No one can pronounce your character's name.
This applies to titles as well. Do you know how to pronounce Eochaidh? Me neither. If you loved a book by that name, could you spell out the title for a friend? What a chore!
I believe Tolkien is at least partially to blame for the slew of Aerdhwyns, Eidiolains, and Akeuyadels. His Elvish language was inspired by real-life Welsh, and since Tolkien’s rise to fame, young would-be writers have mined the ancient languages of the British Isles for creativity.
Welsh and Gaelic seem to be the most popular choices, but they create a conundrum for the modern reader. Pronunciation guides do help, but referring to them again and again during the course of the story can be frustrating. At least, it is for this reader.
Should writing be compelled or inspired? Is an author best served by pushing diligently through a task, or by waiting for a jolt of creativity to spark a writing spree? Let's examine both compulsion and inspiration.
The first chapter of William Zinsser’s On Writing Well highlights the difference between the “serious writer” and the “hobby writer.” When Zinsser was asked to attend a school discussion and talk about writing as a vocation, while a Dr. Brock, “a surgeon who had recently begun to write and had sold some stories to national magazines...was going to talk about writing as an avocation” (p. 3).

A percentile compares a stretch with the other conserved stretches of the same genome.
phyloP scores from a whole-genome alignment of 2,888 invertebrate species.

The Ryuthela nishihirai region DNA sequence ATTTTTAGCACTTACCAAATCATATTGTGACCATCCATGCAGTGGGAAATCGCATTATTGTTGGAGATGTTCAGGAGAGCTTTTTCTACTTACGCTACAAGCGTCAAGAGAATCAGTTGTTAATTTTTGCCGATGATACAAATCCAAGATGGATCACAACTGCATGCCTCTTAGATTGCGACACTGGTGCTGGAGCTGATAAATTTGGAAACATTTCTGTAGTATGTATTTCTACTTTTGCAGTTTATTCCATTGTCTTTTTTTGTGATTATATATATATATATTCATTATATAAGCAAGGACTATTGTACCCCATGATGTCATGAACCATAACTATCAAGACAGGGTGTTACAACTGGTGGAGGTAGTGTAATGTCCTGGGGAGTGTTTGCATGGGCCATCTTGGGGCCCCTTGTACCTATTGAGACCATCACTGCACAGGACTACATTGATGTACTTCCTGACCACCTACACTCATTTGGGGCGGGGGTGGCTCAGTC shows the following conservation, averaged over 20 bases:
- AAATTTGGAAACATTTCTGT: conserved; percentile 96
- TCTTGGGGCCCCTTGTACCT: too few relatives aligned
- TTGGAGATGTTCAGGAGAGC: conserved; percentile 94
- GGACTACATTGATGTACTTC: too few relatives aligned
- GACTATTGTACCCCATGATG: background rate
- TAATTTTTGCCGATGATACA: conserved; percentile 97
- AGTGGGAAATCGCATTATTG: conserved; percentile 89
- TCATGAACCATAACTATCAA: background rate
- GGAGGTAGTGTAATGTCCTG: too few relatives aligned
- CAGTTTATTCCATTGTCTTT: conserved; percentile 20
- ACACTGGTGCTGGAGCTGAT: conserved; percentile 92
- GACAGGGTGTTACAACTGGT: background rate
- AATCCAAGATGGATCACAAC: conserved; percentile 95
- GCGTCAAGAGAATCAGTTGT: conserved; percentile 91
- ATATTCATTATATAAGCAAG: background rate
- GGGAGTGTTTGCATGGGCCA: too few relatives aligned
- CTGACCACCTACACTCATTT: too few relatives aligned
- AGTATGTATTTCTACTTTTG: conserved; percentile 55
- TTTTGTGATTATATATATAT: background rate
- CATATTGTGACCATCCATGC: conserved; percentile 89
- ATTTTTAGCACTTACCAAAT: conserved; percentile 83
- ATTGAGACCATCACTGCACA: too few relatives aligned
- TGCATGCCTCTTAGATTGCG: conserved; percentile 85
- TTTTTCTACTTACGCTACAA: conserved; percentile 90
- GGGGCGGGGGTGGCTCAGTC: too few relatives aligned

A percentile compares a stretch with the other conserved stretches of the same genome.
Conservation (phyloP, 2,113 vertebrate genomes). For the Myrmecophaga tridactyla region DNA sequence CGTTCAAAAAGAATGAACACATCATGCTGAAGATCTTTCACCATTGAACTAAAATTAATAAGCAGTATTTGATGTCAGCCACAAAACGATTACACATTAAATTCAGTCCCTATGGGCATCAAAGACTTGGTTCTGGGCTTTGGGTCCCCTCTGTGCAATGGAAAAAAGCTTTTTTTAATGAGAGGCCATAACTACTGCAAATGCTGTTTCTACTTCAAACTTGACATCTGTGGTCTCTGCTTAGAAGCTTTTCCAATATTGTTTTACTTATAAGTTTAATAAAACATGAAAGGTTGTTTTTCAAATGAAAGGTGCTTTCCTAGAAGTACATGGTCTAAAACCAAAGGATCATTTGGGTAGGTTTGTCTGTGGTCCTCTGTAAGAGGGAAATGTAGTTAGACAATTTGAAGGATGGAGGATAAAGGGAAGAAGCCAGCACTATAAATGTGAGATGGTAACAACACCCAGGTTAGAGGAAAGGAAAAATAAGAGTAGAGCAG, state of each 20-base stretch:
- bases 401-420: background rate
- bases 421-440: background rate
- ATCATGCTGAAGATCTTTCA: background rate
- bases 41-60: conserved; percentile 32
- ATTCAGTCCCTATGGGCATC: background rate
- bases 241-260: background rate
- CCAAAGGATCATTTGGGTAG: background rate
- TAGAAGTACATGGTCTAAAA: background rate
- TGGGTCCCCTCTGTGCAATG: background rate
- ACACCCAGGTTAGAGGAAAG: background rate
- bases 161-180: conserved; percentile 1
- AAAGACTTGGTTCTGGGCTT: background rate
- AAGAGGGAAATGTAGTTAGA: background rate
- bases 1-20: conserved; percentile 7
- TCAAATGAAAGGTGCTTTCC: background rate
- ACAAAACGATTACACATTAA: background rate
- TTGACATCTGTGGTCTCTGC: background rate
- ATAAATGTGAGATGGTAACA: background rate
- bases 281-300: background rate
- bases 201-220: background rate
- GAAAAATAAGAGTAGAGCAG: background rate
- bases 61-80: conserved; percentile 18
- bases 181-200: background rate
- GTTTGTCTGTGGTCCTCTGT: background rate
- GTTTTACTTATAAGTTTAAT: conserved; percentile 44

vo·ca·tion: a strong desire to spend your life doing a certain kind of work (such as religious work): the work that a person does or should be doing
av·o·ca·tion: an activity that you do regularly for enjoyment rather than as a job
The students began to question Dr. Zinsser and Dr. Brock relentlessly.
1. Write as much as possible, and repeat yourself indefinitely, until you have entirely exhausted not only the subject, but every possible redundancy upon the subject that you can contrive, and until your reader’s eyes nearly drop out of his head with boredom, thus proving that most of what you are saying could be said in about a quarter of the space, but why should you keep your discussion brief and concise when there are so many ways to say the same thing, to prove that you’re a writer by filling up an otherwise useful blank sheet of paper, and to construct a thought pattern that is so long that both you and the reader forget what you started out to say in the first place.
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